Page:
Monday, May 30, 2011

Iran create its own Internet

According to The Wall Street Journal Iran's government is planning to create its own network in order to close the cyberspace to external influences beyond the national censorship. According to the American newspaper, the Iranian authorities to sell the project as a savings for the population as well as an effective way to safeguard the Islamic principles of the revolution of bad influences.

In February, as protests spread across the Arab world to demand more democracy, telecommunications director of Iran, Reza Bagheri, soon announced that 60% of the country's households and businesses have access to an internal network of communication. And that in two years the network would cover the whole country.

The project in Iran, a country where most Internet censorship is the most drastic measure to cut the influence of Western civilization to its citizens. On the other hand, last Friday, the local press was reporting that the country will in a few months your own computer operating system, instead of the ubiquitous Microsoft Windows.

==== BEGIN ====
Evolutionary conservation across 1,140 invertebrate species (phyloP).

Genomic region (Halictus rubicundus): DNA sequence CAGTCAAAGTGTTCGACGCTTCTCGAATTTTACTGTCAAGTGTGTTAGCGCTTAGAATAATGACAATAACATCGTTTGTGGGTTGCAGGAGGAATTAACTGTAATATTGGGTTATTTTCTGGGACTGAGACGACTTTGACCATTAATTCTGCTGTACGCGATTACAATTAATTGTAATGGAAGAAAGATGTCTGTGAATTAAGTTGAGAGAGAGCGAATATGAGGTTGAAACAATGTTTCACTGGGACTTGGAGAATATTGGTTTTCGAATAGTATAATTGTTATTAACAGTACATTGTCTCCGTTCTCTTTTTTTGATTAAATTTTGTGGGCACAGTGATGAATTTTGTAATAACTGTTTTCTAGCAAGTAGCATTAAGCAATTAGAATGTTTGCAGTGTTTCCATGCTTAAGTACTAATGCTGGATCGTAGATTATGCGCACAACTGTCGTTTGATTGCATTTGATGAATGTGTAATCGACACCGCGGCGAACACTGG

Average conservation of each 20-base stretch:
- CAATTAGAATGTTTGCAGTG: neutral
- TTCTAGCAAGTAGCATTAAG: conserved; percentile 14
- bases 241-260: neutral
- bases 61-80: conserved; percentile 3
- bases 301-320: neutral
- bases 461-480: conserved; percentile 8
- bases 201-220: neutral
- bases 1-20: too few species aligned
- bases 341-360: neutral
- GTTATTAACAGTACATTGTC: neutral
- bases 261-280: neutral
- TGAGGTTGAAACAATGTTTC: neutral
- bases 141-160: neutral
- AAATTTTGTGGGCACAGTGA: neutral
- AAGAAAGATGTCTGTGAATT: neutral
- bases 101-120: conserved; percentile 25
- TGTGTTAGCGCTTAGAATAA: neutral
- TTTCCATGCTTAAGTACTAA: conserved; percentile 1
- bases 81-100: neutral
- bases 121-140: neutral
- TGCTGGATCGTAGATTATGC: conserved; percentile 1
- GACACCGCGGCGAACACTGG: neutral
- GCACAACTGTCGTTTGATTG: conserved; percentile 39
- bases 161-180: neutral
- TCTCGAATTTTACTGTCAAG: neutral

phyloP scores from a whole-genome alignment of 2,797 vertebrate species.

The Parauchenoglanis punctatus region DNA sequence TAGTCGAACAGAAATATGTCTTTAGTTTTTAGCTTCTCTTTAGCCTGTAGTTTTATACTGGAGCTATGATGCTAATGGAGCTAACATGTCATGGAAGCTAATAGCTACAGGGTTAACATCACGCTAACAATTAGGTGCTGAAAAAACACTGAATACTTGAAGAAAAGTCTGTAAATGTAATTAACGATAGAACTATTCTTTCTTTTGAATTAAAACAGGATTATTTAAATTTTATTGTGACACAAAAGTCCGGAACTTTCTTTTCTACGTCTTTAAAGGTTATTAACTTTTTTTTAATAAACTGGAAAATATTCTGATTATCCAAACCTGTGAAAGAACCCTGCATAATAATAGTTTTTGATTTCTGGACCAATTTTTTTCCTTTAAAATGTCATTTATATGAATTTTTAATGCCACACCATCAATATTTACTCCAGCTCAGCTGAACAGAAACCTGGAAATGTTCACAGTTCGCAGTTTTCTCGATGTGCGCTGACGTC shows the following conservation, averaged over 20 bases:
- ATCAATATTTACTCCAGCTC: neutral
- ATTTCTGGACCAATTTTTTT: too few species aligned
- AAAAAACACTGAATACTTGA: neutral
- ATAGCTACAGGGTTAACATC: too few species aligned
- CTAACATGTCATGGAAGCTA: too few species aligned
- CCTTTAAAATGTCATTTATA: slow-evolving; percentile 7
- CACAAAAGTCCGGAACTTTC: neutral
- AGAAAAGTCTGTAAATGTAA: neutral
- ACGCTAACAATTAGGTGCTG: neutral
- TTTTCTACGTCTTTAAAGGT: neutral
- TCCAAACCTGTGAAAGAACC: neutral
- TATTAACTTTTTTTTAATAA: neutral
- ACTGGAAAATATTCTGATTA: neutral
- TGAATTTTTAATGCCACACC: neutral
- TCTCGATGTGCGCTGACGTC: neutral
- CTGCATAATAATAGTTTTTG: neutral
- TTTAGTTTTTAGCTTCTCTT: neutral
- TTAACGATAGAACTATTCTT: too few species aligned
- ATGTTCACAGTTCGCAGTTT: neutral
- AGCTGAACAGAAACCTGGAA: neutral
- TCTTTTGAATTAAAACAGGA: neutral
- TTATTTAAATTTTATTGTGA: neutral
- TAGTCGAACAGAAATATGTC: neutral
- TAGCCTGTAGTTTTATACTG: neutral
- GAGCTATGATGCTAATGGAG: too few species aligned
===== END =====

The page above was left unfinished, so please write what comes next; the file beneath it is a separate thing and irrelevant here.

The economic minister Ali Aghamohammadi said the national network would operate in parallel to the Internet, so that government, banks and other large companies that have Internet, not to cut the business abroad, mainly Russia and China. The national network would be monitored by a government company and, separately, introduce alternatives to U.S. services such as e-mail ymail, substitute for the services of Yahoo, Hotmail or Gmail. No dictatorship is the only country with two parallel networks. Cuba has the Internet for tourists and government, and one for its citizens, with limited access to the pages of cyberspace. According to the International Telecommunication Union (ITU), eleven out of 100 Iranians are connected to the Internet, one of the highest percentages among the countries of the region.

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